Nearly two weeks after the unannounced sale and attempted forced evictions of occupants renting rooms long-term at the OYO Hotel in Centralia, some of those residents remain uncertain of where they will move next amid the housing crisis.
Ross Hubbard, managing director of Centralia 86 LLC and new co-owner of the OYO, was sold the hotel under the impression that none of the rooms had been occupied long-term, he previously told The Chronicle. He and his partners plan to turn the hotel rooms into “permanent supportive housing.”
In the immediate aftermath of the sale, the previous owner, Sonny Parmar of Shivaji Investment LLC, attempted to illegally evict the tenants, some of whom had been renting rooms at the OYO for more than three years.
On Friday, Feb. 17, residents were first told they had two hours to vacate their rooms before then being told they had until Monday, Feb. 20 to get out. Eventually, Hubbard claims he found out what Parmar was attempting to do and announced he would allow residents to remain in their rooms at the OYO while they look for new housing options.
Hubbard has also been working with the Northwest Justice Project and the City of Centralia. As of Thursday morning, March 2, some had secured rooms at the nearby King Oscar Motel at a monthly rate of $1,400.
Residents were given a phone number of a manager by the name of Candice Nelson who would help them set up moving arrangements, according to notices posted on rooms that were still occupied.
Nelson told The Chronicle she is working with Hubbard and had 14 rooms reserved for remaining OYO residents. She said moving arrangements were paid for and only needed to be arranged.
“I will be out in Centralia to look at the properties and talk to the residents. We want to accommodate them as best we can. If someone is disabled, we want to make sure they have a first-floor room,” Nelson said.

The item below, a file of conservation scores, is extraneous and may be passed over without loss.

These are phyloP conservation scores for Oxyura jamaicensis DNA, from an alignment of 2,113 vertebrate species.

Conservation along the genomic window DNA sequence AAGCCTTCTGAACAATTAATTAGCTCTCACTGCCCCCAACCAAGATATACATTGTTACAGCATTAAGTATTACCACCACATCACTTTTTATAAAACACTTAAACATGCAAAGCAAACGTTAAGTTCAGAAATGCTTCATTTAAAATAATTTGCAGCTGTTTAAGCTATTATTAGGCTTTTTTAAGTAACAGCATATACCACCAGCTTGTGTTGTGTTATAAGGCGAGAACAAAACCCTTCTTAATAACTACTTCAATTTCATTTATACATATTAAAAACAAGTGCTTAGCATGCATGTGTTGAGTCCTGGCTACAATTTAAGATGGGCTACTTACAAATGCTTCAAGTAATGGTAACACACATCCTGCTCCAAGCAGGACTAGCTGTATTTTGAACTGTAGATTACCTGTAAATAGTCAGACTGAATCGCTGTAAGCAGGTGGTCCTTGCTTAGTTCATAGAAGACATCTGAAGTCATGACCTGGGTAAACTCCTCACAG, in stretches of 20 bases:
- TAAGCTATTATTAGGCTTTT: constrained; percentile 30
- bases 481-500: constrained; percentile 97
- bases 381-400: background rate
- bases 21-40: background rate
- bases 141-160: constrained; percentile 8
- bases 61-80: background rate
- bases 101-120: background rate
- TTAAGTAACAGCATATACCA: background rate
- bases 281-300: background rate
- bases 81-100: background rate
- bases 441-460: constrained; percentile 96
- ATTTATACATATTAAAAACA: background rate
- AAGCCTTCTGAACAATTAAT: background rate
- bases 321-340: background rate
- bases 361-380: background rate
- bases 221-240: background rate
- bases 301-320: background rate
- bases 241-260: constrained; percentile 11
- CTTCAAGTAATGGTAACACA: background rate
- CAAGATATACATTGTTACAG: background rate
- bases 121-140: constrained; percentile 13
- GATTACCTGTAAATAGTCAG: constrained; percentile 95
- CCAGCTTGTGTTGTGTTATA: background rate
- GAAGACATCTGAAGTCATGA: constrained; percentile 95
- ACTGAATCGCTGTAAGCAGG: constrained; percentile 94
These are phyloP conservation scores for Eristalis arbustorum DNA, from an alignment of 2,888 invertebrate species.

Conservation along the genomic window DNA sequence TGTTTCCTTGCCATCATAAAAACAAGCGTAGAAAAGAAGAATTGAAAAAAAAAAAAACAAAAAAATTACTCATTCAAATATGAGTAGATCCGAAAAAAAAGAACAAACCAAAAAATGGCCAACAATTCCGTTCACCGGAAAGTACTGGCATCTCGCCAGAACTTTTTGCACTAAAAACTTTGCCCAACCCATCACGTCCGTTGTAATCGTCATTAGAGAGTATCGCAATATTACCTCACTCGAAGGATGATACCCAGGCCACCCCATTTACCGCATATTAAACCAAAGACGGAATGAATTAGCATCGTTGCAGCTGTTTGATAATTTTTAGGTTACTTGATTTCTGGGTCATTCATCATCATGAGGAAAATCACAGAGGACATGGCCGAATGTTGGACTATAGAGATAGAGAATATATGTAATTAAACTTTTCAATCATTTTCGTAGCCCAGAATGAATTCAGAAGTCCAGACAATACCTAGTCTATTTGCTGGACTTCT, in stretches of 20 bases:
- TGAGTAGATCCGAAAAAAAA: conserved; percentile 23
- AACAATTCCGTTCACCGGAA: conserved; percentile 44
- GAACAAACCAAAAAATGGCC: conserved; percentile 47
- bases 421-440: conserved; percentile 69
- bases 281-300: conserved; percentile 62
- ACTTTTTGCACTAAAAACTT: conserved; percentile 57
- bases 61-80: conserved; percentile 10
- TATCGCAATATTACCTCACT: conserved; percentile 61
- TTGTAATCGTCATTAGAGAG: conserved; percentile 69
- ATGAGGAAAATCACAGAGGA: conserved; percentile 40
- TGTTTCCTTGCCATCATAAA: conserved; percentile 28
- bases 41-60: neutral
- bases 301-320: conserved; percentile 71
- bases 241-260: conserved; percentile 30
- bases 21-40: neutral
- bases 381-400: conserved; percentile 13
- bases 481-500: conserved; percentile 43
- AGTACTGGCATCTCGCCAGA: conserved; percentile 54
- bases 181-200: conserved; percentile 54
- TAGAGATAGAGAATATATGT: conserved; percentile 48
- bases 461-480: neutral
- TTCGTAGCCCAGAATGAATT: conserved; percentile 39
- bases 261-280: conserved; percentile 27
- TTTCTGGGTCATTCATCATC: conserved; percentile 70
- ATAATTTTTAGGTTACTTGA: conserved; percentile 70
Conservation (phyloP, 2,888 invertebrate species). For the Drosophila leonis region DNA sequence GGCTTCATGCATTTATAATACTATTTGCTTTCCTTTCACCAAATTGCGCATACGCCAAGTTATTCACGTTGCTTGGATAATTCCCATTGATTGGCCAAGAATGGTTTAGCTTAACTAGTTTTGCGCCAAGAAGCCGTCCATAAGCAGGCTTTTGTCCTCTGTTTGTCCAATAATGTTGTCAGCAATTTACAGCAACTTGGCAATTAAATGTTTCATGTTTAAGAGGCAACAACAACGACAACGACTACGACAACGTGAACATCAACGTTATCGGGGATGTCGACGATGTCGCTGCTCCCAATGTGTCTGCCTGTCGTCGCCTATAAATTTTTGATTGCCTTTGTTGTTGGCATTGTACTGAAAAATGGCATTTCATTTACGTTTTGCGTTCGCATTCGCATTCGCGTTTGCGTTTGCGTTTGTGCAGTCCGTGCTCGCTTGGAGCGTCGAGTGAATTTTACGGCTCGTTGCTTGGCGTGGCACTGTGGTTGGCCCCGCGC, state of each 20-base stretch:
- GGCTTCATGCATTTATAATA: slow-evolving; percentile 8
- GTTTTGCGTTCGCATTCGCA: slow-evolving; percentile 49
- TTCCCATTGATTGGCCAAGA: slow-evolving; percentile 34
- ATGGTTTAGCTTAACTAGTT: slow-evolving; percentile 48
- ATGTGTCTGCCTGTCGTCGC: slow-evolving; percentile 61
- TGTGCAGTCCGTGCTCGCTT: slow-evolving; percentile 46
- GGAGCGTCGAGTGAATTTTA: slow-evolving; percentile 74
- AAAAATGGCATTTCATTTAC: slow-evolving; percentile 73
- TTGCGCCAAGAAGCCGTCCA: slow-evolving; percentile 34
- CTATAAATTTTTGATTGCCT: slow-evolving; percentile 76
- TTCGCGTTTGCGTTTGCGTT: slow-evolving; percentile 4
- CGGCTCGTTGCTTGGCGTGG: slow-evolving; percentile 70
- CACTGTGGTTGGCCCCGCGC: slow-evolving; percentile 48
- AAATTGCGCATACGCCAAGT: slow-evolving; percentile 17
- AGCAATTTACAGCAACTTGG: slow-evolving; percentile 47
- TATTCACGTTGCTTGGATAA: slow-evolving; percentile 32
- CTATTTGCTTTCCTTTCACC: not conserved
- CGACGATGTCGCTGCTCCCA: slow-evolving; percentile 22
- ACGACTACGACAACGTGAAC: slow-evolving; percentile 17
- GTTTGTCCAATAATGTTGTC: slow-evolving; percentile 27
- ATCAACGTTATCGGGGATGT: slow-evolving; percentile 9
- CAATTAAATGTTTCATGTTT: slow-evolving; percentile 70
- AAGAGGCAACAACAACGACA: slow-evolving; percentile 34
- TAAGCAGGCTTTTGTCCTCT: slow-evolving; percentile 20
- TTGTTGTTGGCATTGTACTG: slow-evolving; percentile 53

Nelson, who lives in Steilacoom, told The Chronicle she plans on being at the OYO sometime Saturday morning.
This comes amid break-ins at both vacant and occupied rooms at the OYO Hotel that have remaining residents concerned for their own safety. Several vacant rooms have also become occupied by squatters.
When The Chronicle returned to talk to the remaining residents on Wednesday, a woman had locked herself in the laundry facility and needed to be removed by the Centralia Police Department.
“The new owners have a responsibility to keep you guys safe and maintain security here,” Salvation Army Captain Gin Pack told OYO residents on Wednesday.
The Northwest Justice Project has been working with the remaining residents to keep track of who had actually been living in the hotel prior to its sale and what rooms they are still in.
Additionally, The Chronicle has received reports from Pack that Parmar apparently moved some of the long-term OYO residents prior to the hotel’s sale to the Quality Inn right down the street. Parmar still owns the Quality Inn under Prem Centralia LLC.
A resident who moved from the OYO to the Quality Inn reached out to Pack on Facebook and informed her she paid $575 in rent to OYO Hotel staff, but that money wasn’t being credited toward the room at the Quality Inn.
The Chronicle is working to confirm this report. The OYO Hotel is located at 702 Harrison Ave., while the Quality Inn is located at 1003 Eckerson Road in Centralia.